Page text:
As we can see from the latter cases, if the overlap is smaller, there is a greater contribution from higher excited states at smaller , so that the effective energy at those appears larger. If the overlap is very small then the ‘signal’ will disappear into the statistical errors long before we reach large enough to see an energy plateau, and we are then left with what appears to be an ill-defined but highly excited state. Roughly speaking, it is very hard to identify states with an overlap of less than , and the energy calculation typically becomes difficult for . As a good example of this, we expect any state that involves multi-trace operators to have a much smaller overlap onto our single trace operators than this, and to be completely invisible in our variational calculation. So a state consisting of the ground state flux tube accompanied by the lightest scalar glueball, although it is certainly present and although it is well within the range of the energies we study, at least at smaller , does not appear in the spectrum we calculate. That is to say, for larger all our states are composed of single closed flux tubes, that sweep out surfaces of the lowest genus.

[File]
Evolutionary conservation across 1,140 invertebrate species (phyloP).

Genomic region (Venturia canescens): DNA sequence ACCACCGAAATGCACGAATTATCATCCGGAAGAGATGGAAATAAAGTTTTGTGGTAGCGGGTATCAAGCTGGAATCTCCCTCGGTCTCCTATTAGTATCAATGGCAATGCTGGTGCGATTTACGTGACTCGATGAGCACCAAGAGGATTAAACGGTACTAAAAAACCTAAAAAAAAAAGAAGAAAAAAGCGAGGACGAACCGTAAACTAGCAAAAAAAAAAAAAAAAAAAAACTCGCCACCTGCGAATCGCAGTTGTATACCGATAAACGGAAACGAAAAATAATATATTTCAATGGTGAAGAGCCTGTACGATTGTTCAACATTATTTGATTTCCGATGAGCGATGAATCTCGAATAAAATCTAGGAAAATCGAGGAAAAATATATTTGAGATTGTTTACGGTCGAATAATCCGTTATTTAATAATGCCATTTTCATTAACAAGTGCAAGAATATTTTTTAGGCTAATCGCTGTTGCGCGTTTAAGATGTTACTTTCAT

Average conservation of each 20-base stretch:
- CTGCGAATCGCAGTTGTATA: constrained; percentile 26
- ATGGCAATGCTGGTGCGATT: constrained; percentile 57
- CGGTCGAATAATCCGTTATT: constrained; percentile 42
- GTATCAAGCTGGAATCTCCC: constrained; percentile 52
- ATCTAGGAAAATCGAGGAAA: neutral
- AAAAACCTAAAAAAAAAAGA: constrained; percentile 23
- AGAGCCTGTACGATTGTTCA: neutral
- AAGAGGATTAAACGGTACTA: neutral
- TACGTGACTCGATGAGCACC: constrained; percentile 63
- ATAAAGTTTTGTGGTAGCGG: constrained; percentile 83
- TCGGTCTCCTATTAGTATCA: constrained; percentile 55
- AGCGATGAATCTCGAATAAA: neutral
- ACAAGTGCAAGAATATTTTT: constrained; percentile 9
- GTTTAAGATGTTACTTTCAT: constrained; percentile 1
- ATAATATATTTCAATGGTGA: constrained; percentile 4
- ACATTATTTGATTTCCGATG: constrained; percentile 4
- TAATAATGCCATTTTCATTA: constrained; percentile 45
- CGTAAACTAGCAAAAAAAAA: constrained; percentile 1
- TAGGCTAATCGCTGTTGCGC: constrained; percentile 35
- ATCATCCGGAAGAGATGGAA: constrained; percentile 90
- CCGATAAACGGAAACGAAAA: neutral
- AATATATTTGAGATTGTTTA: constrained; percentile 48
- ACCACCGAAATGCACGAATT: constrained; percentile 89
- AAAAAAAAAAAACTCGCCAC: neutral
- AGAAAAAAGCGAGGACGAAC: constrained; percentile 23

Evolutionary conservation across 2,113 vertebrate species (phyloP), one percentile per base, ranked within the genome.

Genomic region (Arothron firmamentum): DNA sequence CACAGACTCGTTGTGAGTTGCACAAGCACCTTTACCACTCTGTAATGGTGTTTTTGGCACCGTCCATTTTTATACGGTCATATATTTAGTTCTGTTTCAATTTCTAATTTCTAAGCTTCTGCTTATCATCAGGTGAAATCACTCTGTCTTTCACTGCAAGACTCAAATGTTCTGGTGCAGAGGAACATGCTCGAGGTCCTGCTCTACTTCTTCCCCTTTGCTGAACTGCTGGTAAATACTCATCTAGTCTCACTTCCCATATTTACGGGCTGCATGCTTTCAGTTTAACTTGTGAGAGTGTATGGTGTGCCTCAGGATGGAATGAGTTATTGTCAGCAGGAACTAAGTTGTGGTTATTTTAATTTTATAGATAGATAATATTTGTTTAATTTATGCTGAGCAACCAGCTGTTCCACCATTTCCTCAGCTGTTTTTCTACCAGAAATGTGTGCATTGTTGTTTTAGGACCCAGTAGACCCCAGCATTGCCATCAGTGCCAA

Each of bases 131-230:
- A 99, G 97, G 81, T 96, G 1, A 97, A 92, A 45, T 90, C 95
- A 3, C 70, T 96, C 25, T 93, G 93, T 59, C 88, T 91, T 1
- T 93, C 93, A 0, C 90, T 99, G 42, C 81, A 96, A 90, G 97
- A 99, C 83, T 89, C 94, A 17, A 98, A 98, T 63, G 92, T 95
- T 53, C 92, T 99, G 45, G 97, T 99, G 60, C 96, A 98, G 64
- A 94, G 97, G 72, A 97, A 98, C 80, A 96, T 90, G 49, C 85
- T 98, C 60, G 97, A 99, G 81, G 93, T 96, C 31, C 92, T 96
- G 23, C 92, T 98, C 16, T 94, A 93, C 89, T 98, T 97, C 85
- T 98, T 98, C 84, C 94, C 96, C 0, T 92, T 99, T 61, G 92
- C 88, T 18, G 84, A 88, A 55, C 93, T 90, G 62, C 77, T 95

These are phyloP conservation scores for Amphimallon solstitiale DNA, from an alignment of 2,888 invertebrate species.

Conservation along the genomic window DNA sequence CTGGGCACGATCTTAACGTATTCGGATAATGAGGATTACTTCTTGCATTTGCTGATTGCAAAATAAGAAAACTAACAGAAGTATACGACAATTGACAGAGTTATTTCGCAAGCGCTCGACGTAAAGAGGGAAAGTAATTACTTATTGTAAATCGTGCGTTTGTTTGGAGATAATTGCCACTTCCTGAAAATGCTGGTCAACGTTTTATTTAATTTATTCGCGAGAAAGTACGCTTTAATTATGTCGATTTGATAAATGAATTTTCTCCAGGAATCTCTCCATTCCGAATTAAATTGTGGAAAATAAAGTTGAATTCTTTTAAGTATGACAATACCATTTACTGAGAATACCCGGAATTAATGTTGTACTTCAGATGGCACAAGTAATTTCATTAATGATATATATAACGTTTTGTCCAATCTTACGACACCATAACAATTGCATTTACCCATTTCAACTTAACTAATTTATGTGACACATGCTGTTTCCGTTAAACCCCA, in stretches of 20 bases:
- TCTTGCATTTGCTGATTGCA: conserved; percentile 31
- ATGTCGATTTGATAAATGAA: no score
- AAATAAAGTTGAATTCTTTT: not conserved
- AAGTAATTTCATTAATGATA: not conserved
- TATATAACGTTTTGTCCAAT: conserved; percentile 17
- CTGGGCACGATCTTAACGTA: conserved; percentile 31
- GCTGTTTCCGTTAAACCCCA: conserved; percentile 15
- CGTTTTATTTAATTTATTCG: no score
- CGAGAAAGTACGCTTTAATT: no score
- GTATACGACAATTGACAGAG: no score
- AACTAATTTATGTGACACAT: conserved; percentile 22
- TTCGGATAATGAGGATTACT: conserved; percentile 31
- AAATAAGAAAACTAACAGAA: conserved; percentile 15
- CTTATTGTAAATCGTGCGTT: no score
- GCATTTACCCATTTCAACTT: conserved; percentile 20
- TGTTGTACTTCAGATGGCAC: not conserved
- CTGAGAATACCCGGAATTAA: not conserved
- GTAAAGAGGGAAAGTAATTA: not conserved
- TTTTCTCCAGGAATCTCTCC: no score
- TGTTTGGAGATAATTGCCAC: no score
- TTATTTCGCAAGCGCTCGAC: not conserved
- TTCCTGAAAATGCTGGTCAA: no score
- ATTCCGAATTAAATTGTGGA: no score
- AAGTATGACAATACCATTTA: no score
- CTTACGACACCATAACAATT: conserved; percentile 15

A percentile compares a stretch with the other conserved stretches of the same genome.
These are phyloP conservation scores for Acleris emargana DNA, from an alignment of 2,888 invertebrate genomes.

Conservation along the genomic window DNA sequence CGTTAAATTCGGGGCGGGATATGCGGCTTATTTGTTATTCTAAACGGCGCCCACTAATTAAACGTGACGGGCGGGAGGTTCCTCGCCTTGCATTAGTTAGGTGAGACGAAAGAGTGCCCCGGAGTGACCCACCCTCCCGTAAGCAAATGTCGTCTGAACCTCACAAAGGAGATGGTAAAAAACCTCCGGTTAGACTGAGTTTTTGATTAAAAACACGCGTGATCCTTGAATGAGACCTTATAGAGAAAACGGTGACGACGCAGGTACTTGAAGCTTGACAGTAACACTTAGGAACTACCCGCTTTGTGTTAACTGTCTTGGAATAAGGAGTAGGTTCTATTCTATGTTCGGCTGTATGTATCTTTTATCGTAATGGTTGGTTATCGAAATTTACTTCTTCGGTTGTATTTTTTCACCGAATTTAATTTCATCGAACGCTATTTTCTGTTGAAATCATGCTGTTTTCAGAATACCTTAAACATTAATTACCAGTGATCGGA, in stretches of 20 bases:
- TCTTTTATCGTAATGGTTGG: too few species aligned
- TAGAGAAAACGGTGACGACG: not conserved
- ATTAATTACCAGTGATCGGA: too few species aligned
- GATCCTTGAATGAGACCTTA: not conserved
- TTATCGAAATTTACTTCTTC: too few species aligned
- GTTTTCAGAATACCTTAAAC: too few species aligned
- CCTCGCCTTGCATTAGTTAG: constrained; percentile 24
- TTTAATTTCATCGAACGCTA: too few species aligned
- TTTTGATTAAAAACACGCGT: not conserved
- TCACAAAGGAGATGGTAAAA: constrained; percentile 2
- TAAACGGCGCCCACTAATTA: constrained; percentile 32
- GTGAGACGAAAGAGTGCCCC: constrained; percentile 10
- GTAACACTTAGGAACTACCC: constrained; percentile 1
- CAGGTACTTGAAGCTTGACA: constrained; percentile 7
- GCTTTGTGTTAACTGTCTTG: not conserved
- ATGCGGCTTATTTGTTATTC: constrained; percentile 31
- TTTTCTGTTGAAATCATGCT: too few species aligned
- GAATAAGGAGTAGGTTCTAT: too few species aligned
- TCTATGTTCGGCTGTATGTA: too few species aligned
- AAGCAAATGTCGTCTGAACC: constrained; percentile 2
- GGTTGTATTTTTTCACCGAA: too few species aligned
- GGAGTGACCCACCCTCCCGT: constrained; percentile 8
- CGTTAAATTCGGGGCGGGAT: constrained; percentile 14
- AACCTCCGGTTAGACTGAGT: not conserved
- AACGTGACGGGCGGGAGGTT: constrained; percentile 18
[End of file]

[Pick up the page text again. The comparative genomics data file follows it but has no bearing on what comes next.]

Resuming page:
In summary: the examples in Fig. 2 show that while our results in this SU(6) calculation are mostly under very good control, this control begins to slip for the states with highest energies, particularly when such a state is not the ground state of some quantum numbers. The reader should bear this caveat in mind, although the detailed fits from which we attempt to draw quantitative conclusions will involve those states over which we believe we do have good control.